[0047] A sixth aspect of the device is a compound semiconductor light emitting device according to the first aspect, wherein one of said facets is coated with an anti-reflective coating layer containing an AlOx layer while the other is coated with a high-reflective coating layer containing AlOx layer and Si layer.

[0048] A seventh aspect of the device is a compound semiconductor light emitting device according to the-first aspect, wherein said active layer comprises a compound semiconductor layer containing In.

[0049] An eighth aspect of the device is a compound semiconductor light emitting device of the present invention, which comprises:

[0050] a first conduction type of clad layer; an active layer; and a second conduction type of clad layer, grown on a substrate and

[0051] two facets of said first conduction type of clad layer; said active layer; and said second conduction type of clad layer, being opposite to each other so as to form a cavity,

[0052] wherein a conduction type of said active layer is p type and the surfaces of the first conduction type of clad layer, active layer and second conduction type of clad layer forming said facets are coated with a passivation layer containing Si.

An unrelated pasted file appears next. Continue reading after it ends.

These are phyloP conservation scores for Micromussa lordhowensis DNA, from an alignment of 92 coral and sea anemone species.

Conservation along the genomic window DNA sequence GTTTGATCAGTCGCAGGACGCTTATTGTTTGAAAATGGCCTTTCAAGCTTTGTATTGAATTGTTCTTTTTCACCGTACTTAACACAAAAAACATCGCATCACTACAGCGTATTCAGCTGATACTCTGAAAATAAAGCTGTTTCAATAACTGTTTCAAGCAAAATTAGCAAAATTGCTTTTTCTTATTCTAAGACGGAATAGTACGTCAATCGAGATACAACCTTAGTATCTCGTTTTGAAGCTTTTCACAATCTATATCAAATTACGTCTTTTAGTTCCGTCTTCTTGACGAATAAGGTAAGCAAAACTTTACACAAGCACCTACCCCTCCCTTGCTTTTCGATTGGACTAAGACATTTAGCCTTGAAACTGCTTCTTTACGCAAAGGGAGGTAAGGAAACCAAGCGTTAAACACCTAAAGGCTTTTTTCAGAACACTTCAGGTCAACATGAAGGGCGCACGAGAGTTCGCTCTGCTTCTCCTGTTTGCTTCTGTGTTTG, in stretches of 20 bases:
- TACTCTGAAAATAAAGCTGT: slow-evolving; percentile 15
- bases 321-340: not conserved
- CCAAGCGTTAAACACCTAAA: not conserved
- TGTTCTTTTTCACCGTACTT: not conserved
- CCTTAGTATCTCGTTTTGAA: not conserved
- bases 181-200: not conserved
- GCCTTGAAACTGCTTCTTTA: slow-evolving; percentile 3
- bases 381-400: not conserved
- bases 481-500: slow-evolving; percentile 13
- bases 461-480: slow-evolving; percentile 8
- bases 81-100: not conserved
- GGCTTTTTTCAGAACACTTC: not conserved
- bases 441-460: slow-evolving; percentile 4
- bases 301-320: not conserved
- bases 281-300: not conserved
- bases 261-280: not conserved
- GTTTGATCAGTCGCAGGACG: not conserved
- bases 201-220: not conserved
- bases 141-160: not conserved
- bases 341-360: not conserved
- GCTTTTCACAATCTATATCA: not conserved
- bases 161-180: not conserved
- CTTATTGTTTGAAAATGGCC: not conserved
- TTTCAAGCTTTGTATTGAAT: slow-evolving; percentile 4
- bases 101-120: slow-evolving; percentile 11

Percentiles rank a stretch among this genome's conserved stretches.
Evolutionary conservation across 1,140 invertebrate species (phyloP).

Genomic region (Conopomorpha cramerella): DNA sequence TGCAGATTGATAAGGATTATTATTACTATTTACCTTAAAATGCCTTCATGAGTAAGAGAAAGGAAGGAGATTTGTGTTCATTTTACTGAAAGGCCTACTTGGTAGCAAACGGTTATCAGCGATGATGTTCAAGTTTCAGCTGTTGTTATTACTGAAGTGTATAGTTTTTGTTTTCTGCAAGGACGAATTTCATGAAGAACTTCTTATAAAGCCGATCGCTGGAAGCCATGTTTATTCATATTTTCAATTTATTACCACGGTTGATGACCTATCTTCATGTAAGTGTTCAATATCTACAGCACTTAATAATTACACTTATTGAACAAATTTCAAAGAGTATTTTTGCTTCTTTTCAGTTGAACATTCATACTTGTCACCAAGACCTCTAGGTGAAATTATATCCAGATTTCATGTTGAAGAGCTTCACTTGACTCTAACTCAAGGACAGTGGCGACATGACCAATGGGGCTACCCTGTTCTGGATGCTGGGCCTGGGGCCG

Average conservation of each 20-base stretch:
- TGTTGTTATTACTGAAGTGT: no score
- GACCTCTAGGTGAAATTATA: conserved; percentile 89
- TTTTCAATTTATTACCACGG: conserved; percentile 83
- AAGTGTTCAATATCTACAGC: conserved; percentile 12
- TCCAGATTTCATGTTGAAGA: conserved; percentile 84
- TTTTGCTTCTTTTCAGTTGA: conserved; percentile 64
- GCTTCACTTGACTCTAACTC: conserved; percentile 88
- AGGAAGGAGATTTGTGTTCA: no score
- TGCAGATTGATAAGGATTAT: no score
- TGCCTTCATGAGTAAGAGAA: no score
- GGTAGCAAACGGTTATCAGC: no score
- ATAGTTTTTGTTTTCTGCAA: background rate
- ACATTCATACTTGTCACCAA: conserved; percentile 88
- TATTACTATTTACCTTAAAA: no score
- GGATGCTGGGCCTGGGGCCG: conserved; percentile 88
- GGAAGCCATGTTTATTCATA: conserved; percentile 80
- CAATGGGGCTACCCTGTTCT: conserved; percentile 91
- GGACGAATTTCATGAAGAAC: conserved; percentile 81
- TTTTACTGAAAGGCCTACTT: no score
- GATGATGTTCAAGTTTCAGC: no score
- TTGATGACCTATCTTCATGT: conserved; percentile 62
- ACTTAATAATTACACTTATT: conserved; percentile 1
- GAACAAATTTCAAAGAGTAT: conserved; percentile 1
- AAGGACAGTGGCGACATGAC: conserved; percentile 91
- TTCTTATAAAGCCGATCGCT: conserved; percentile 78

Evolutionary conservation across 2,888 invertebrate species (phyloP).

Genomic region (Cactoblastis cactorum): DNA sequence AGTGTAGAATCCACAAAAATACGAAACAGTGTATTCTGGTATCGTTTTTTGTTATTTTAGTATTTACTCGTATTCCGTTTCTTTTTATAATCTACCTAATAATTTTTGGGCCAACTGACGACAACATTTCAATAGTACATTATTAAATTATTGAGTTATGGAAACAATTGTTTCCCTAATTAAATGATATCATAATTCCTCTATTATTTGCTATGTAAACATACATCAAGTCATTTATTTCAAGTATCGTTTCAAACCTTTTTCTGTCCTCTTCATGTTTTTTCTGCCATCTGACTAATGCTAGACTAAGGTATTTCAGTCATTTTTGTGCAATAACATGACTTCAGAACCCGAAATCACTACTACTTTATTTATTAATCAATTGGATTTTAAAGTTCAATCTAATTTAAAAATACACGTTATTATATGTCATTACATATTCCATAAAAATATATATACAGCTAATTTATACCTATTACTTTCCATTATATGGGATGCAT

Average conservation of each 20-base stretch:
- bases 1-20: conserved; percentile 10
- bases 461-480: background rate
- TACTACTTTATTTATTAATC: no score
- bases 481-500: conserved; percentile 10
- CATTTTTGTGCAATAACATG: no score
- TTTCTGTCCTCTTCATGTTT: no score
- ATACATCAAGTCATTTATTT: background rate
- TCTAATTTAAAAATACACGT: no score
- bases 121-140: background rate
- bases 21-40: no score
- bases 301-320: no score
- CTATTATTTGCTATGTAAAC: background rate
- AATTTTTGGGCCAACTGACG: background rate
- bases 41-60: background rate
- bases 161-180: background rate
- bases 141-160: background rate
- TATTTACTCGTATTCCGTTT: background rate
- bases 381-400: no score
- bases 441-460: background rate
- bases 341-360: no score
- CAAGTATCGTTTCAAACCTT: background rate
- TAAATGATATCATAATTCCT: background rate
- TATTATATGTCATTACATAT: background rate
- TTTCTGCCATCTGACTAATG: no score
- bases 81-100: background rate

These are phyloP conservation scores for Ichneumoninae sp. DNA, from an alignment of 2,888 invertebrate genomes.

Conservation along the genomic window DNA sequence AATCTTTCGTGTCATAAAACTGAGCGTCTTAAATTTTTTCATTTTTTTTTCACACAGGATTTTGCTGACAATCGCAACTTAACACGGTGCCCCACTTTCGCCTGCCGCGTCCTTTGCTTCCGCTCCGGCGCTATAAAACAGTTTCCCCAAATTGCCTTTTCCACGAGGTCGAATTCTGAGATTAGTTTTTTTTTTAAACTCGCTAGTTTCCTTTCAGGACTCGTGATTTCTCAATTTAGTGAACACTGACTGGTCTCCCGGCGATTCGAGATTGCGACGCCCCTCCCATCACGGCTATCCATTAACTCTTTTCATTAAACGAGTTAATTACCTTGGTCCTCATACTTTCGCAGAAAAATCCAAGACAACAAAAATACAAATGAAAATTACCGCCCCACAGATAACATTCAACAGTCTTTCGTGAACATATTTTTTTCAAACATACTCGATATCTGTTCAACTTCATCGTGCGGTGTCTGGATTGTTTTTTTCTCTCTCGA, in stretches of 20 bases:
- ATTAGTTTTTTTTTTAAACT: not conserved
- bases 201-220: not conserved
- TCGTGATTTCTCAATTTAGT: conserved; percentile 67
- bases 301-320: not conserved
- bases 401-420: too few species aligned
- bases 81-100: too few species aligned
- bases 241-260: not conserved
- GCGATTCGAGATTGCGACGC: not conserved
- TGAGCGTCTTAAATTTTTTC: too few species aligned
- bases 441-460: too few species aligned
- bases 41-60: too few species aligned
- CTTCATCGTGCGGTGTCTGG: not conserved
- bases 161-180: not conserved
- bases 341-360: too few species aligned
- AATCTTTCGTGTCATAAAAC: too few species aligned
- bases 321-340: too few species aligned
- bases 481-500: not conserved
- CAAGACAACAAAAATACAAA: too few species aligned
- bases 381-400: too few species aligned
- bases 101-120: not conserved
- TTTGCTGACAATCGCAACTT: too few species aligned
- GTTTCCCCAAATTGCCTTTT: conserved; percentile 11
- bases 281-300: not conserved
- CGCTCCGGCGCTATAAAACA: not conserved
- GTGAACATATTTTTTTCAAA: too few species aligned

[0053] A ninth aspect of the device is a compound semiconductor light emitting device according to the eighth aspect, wherein at least one of the constituting elements of the surfaces of the first conduction type of clad layer, active layer and second conduction type of clad layer forming said facets exists in the form free from an oxide.

[0054] A tenth aspect of the device is a compound semiconductor light emitting device according to the eighth aspect, wherein the vicinities of the facets of the cavity have been disordered.

[0055] A eleventh aspect of the device is a compound semiconductor light emitting device according to the eighth aspect, wherein said active layer comprises a compound semiconductor layer containing In.

[0056] A twelfth aspect of the method is method of fabricating a compound semiconductor light emitting device of the present invention, which comprises the steps of:

[0057] growing a first conduction type of clad layer, an active layer and a second conduction type of clad layer on a substrate;

[0058] forming facets of a cavity; and